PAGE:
* Similarly, in 10 months constant use, I've never wished my thermal pot had an on/off switch. We never turn it off under normal circumstances. I do empty the pot and dry it and leave it unplugged when we leave the house overnight or on vacation.

* This kettle is fairly small, and I often fill it twice per day--after breakfast and after dinner. I prefer this to leaving a larger quantity of water to sit and boil over and over, but this is a personal preference. When my kids get old enough for frequent hot drinks, I'll probably prefer a much larger pot.

* When I took a two night trip recently, I actually brought the thermal pot with me to our hotel. Yes, they had a coffee machine, but coffee-flavored, under-extracted tea is just foul. This kettle is compact enough to travel with... though I think I'll splurge on a compact (plastic--sigh) electric kettle like Bodum Bistro 34-Ounce Cordless Electric Water Kettle, Red before my next trip for even easier packing.

* I liked the short height of this thermal pot because it can easily sit anywhere on my countertops without being too close to the upper cabinets which could get water-and/or heat-damaged by the top-rear steam vents. HOWEVER, the pump spout is correspondingly low on this short pot--about 6.25 inches above the counter. This is trivial for filling a mug or teapot, but only my Bodum Brazil 3 cup French Press Coffee Maker, 12 oz, Black can be filled with the thermal pot in its usual position at the back of the counter. If I want to fill my Aerobie AeroPress Coffee and Espresso Maker or my company-sized Bodum Chambord 8 cup French Press Coffee Maker, 34 oz., Chrome, I have to pull the unit right up to the edge of the counter and hold the receiving vessel below counter-height. This makes me nervous when my kids are underfoot, and is a factor to consider. The cord is sufficient to allow pulling the pot forward.

* I still wish there were a thermal pot made without non-stick interior. I'm just not a fan of these chemicals, in production or in household use. On the reverse, I empty and wipe out my pot about once every week or two, and have had no build-up or deposits. (I use Brita pitcher-filtered Boston-area tap water.) There is nothing like the taste in the old, built-in boiler, but I do believe I taste a slight metallic residue when I drink hot water straight from the Panasonic NC-EH22PC. It is not enough to affect the taste of strong tea like the built-in system aftertaste was.

* In 10 months of constant use, I've seen no evidence of rust on my pot. I wonder if some users got pots with scratched interiors to begin with?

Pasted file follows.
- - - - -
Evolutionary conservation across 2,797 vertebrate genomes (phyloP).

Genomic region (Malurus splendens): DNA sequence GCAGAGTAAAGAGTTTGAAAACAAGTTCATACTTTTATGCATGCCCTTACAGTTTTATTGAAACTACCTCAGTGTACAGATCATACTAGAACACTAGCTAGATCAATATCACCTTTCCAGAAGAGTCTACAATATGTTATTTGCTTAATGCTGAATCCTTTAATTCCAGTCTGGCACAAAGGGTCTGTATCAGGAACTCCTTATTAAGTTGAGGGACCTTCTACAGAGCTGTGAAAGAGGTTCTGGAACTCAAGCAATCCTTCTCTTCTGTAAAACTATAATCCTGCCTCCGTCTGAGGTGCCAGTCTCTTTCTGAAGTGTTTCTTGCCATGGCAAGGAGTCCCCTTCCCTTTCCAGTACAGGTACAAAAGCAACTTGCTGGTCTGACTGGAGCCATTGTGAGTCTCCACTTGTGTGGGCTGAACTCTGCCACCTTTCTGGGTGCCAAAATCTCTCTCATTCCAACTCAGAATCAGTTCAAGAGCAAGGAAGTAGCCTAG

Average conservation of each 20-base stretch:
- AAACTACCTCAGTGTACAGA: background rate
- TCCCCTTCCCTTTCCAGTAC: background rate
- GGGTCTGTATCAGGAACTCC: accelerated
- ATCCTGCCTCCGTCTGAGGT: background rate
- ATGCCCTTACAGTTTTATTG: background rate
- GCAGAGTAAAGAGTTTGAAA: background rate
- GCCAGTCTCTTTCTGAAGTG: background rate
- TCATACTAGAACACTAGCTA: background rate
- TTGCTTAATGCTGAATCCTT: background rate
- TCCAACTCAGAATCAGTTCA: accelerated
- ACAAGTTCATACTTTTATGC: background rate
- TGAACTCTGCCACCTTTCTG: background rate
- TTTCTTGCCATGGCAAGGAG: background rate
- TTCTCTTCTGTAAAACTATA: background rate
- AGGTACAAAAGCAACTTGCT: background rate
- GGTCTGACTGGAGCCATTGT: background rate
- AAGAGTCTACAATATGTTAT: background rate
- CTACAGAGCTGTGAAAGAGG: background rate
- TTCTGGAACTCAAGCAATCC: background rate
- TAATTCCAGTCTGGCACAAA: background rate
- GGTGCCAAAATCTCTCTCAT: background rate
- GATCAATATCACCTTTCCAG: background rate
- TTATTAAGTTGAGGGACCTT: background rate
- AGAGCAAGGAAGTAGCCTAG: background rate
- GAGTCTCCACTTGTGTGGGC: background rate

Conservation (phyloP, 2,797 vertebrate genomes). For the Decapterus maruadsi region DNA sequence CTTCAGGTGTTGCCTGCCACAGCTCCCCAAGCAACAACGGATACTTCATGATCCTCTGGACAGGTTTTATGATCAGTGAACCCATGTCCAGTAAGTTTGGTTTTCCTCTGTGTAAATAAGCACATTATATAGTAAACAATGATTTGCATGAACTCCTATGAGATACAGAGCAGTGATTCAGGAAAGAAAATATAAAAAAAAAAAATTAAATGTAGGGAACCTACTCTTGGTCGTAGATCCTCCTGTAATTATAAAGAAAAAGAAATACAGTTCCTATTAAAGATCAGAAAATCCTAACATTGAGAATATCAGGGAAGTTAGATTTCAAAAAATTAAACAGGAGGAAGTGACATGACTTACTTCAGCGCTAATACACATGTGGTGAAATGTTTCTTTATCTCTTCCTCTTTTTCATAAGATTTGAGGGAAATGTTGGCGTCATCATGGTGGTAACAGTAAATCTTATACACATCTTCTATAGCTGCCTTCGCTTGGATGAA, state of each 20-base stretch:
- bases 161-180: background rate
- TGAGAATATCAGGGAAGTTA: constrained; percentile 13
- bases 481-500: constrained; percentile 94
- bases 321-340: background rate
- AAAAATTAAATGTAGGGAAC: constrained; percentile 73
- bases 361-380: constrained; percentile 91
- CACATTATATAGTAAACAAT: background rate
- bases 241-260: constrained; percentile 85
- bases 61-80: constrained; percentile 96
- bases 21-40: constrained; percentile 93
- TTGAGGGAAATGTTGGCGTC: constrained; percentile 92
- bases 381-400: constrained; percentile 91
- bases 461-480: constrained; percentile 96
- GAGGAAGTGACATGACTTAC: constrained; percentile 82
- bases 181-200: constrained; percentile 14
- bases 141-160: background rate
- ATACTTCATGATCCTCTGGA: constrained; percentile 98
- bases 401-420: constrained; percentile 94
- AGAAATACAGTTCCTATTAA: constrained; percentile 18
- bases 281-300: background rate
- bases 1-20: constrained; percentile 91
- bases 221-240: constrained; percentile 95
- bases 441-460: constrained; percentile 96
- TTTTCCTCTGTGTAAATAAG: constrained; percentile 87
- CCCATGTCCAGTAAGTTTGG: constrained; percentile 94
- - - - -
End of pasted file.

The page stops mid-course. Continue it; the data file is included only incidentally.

* I prefer to fill the pot with a pitcher, but, since I'm filtering with a pitcher already, this is just the easiest thing to do. I don't think I would like holding the pot under the tap in the sink, but I have a pull-out faucet, so I suppose that would be my filling method of choice if my water were filtered under the sink somewhere.

* If I upgrade my thermal pot in the future, I will likely go to the top of the line Zojirushi CV-DYC40 Super VE 4-Liter Vacuum Electric Dispensing Pot which includes a battery backup for dispensing hot water without being plugged in to electric current. For daily use, my Panasonic is perfectly fine, but I've taken to setting up a small table to the side in my dining room during big dinners (Thanksgiving) or parties so hot water can be dispensed close to the table/action. In my hundred-year-old house, outlets are rarely conveniently located, so this set up puts the thermal pot down at kid-reachable level, again, making me a bit nervous, though my boys are old enough that this option isn't insanely dangerous anymore. (Toddler boys LOVE to push buttons, especially on things with flashing lights!)

* Finally, I don't find the display confusing in the slightest, but I did read the manual when I got the pot, like I always do with new appliances. I think an average person should be able to understand what their pot is doing without too much mental effort.
54 of 59 people found the following review helpful
4.0 out of 5 stars Good product 7 Mar. 2009
By C. Huang - Published on
Size: 3.2 Quart Verified Purchase
Nice and simple pot. Has six hour timer, however, would like to have a longer delay for the day use. Also, when using the timer, it always resets the final temperature to 190 degree. Would be nice if it can "remember" the previous temperature setting. The inner container is coated with floury charcoal, not teflon coating that any other brands offer. It claims to bring out the fine taste of water. To me, at least it looks better than the grey teflon coating. Another feature missing is it does not come with the audible alarm.

Extra spec that I would like to know before ordering:
Power: 700 Watt
Temp setting: 140, 180, 190, 208
No audible alarm for any events.

After all, I am happy with the pot for the price and the build quality. Not sure if I would pay extra $30+ for the fancy features Zojirushi brand offers.